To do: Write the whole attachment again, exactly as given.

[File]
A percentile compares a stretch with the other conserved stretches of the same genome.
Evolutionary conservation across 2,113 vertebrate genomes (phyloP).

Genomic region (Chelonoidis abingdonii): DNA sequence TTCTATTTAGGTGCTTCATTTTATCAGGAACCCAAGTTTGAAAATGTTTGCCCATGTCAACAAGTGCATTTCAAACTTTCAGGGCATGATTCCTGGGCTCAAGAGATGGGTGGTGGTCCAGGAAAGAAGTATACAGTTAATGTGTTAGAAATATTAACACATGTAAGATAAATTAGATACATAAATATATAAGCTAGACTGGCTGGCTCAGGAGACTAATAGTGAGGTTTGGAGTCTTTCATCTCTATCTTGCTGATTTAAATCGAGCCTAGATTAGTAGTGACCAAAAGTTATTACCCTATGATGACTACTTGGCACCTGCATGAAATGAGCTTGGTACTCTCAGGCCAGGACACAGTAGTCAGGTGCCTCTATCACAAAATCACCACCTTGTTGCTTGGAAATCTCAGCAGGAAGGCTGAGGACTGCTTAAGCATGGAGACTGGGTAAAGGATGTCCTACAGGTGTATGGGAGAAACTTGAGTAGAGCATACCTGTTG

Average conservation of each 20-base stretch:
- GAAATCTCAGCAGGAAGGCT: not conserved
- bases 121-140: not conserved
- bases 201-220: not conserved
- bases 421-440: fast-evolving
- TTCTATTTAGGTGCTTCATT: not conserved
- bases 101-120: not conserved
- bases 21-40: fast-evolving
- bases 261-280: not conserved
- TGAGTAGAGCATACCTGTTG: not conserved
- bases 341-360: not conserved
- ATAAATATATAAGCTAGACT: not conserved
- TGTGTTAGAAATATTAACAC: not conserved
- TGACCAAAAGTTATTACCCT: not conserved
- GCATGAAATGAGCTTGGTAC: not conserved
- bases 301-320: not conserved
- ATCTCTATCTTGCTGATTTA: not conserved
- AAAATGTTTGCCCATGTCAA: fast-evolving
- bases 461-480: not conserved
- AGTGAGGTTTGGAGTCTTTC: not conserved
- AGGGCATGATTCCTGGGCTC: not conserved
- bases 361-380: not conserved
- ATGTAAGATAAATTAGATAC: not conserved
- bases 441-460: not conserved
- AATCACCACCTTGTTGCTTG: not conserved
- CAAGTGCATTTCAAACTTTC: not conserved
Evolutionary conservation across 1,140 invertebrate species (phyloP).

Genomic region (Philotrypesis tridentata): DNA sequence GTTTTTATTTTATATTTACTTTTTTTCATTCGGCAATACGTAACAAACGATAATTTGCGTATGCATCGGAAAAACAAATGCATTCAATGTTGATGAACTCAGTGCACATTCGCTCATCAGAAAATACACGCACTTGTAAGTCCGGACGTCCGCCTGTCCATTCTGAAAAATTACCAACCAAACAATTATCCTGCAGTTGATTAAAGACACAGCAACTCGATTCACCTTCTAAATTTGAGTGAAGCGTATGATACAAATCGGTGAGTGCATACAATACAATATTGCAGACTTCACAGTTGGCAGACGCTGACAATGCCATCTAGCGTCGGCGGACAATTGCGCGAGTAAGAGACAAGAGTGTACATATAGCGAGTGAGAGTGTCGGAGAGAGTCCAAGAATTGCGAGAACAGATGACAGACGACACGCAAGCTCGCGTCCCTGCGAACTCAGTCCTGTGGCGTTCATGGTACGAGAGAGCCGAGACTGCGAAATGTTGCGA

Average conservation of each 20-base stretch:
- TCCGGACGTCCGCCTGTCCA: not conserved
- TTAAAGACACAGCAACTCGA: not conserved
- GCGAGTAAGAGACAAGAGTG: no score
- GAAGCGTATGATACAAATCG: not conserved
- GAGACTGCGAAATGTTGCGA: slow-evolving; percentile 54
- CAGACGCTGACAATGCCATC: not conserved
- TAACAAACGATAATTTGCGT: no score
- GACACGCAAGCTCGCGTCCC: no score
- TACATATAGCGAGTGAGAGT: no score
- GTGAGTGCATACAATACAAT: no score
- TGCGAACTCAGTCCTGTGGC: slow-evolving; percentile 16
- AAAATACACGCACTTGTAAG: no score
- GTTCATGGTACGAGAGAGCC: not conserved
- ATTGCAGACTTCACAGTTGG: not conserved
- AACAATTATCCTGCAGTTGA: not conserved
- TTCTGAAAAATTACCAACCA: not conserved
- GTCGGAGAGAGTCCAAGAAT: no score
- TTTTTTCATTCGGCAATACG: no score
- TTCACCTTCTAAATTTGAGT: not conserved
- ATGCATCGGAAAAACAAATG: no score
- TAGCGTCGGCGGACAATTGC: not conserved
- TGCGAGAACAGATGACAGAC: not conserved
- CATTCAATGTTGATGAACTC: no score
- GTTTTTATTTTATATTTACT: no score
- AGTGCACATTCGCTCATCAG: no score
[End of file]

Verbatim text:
A percentile compares a stretch with the other conserved stretches of the same genome.
Evolutionary conservation across 2,113 vertebrate genomes (phyloP).

Genomic region (Chelonoidis abingdonii): DNA sequence TTCTATTTAGGTGCTTCATTTTATCAGGAACCCAAGTTTGAAAATGTTTGCCCATGTCAACAAGTGCATTTCAAACTTTCAGGGCATGATTCCTGGGCTCAAGAGATGGGTGGTGGTCCAGGAAAGAAGTATACAGTTAATGTGTTAGAAATATTAACACATGTAAGATAAATTAGATACATAAATATATAAGCTAGACTGGCTGGCTCAGGAGACTAATAGTGAGGTTTGGAGTCTTTCATCTCTATCTTGCTGATTTAAATCGAGCCTAGATTAGTAGTGACCAAAAGTTATTACCCTATGATGACTACTTGGCACCTGCATGAAATGAGCTTGGTACTCTCAGGCCAGGACACAGTAGTCAGGTGCCTCTATCACAAAATCACCACCTTGTTGCTTGGAAATCTCAGCAGGAAGGCTGAGGACTGCTTAAGCATGGAGACTGGGTAAAGGATGTCCTACAGGTGTATGGGAGAAACTTGAGTAGAGCATACCTGTTG

Average conservation of each 20-base stretch:
- GAAATCTCAGCAGGAAGGCT: not conserved
- bases 121-140: not conserved
- bases 201-220: not conserved
- bases 421-440: fast-evolving
- TTCTATTTAGGTGCTTCATT: not conserved
- bases 101-120: not conserved
- bases 21-40: fast-evolving
- bases 261-280: not conserved
- TGAGTAGAGCATACCTGTTG: not conserved
- bases 341-360: not conserved
- ATAAATATATAAGCTAGACT: not conserved
- TGTGTTAGAAATATTAACAC: not conserved
- TGACCAAAAGTTATTACCCT: not conserved
- GCATGAAATGAGCTTGGTAC: not conserved
- bases 301-320: not conserved
- ATCTCTATCTTGCTGATTTA: not conserved
- AAAATGTTTGCCCATGTCAA: fast-evolving
- bases 461-480: not conserved
- AGTGAGGTTTGGAGTCTTTC: not conserved
- AGGGCATGATTCCTGGGCTC: not conserved
- bases 361-380: not conserved
- ATGTAAGATAAATTAGATAC: not conserved
- bases 441-460: not conserved
- AATCACCACCTTGTTGCTTG: not conserved
- CAAGTGCATTTCAAACTTTC: not conserved
Evolutionary conservation across 1,140 invertebrate species (phyloP).

Genomic region (Philotrypesis tridentata): DNA sequence GTTTTTATTTTATATTTACTTTTTTTCATTCGGCAATACGTAACAAACGATAATTTGCGTATGCATCGGAAAAACAAATGCATTCAATGTTGATGAACTCAGTGCACATTCGCTCATCAGAAAATACACGCACTTGTAAGTCCGGACGTCCGCCTGTCCATTCTGAAAAATTACCAACCAAACAATTATCCTGCAGTTGATTAAAGACACAGCAACTCGATTCACCTTCTAAATTTGAGTGAAGCGTATGATACAAATCGGTGAGTGCATACAATACAATATTGCAGACTTCACAGTTGGCAGACGCTGACAATGCCATCTAGCGTCGGCGGACAATTGCGCGAGTAAGAGACAAGAGTGTACATATAGCGAGTGAGAGTGTCGGAGAGAGTCCAAGAATTGCGAGAACAGATGACAGACGACACGCAAGCTCGCGTCCCTGCGAACTCAGTCCTGTGGCGTTCATGGTACGAGAGAGCCGAGACTGCGAAATGTTGCGA

Average conservation of each 20-base stretch:
- TCCGGACGTCCGCCTGTCCA: not conserved
- TTAAAGACACAGCAACTCGA: not conserved
- GCGAGTAAGAGACAAGAGTG: no score
- GAAGCGTATGATACAAATCG: not conserved
- GAGACTGCGAAATGTTGCGA: slow-evolving; percentile 54
- CAGACGCTGACAATGCCATC: not conserved
- TAACAAACGATAATTTGCGT: no score
- GACACGCAAGCTCGCGTCCC: no score
- TACATATAGCGAGTGAGAGT: no score
- GTGAGTGCATACAATACAAT: no score
- TGCGAACTCAGTCCTGTGGC: slow-evolving; percentile 16
- AAAATACACGCACTTGTAAG: no score
- GTTCATGGTACGAGAGAGCC: not conserved
- ATTGCAGACTTCACAGTTGG: not conserved
- AACAATTATCCTGCAGTTGA: not conserved
- TTCTGAAAAATTACCAACCA: not conserved
- GTCGGAGAGAGTCCAAGAAT: no score
- TTTTTTCATTCGGCAATACG: no score
- TTCACCTTCTAAATTTGAGT: not conserved
- ATGCATCGGAAAAACAAATG: no score
- TAGCGTCGGCGGACAATTGC: not conserved
- TGCGAGAACAGATGACAGAC: not conserved
- CATTCAATGTTGATGAACTC: no score
- GTTTTTATTTTATATTTACT: no score
- AGTGCACATTCGCTCATCAG: no score